Turtles nest on Raine Island, far North Queensland, Australia, in this picture taken in December 2019 and made available to Reuters on June 10, 2020. Courtesy of Christian Miller / Queensland Department of Environment and Science / Great Barrier Reef Foundation / Handouts via REUTERS
SYDNEY (Reuters) – The world’s largest population of nesting green turtles is nearly twice as big as previously thought, scientists said on Wednesday, after drones enabled better surveys of the animals.
Australian scientists determined that there were about 64,000 green turtles waiting to lay eggs on Raine Island – a vegetated coral cay on the outer edges of the Great Barrier Reef – significantly more than thought.
“When we compared drone counts to observer counts we found that we had under-estimated the numbers in the past by a factor 1.73,” Richard Fitzpatrick, research partner at Biopixel Oceans Foundation said in an emailed statement.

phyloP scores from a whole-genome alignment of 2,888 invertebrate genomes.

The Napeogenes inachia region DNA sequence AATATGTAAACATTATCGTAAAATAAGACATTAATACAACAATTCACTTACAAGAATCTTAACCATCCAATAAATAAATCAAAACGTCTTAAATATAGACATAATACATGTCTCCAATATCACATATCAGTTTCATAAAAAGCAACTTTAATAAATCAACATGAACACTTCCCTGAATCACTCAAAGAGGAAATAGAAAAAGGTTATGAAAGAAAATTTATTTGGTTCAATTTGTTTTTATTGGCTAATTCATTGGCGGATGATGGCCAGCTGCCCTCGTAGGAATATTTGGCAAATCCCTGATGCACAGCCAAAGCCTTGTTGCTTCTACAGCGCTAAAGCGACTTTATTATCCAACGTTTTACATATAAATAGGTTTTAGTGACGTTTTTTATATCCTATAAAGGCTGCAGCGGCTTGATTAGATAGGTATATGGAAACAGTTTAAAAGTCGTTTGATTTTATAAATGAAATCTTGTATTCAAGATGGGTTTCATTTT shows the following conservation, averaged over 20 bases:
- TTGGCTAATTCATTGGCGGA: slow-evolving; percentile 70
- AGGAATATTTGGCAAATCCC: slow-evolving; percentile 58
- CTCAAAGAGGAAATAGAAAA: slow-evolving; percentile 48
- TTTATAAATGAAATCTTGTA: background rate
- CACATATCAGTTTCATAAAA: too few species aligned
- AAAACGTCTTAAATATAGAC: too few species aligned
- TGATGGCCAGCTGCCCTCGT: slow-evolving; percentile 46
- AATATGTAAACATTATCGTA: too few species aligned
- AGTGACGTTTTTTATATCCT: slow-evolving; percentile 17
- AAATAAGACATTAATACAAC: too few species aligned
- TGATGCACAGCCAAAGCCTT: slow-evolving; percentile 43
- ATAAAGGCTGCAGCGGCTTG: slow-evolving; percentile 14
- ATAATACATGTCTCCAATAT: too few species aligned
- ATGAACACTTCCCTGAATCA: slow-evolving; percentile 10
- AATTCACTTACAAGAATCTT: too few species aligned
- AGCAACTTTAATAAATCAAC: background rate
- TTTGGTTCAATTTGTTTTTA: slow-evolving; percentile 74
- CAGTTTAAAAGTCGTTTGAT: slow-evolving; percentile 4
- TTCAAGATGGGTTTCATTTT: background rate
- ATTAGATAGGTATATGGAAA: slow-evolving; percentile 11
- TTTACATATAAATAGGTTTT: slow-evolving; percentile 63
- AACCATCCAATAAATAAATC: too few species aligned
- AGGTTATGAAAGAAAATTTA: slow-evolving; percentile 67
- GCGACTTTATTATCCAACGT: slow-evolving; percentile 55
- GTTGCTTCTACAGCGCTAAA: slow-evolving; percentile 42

The research is good news for scientists concerned about declining numbers of green turtles.
Listed as endangered, many countries have made it illegal to collect or harm them, while nesting grounds are often also protected.
But getting an accurate picture of how the species is responding to protection efforts has been difficult.
Previously, researchers would paint a non-toxic white stripe down the turtles’ shells and would count them, those with and without white stripes, from a small boat. But this way of counting proved inaccurate due to poor visibility, the researchers said.
Reporting by Colin Packham; Editing by Robert Birsel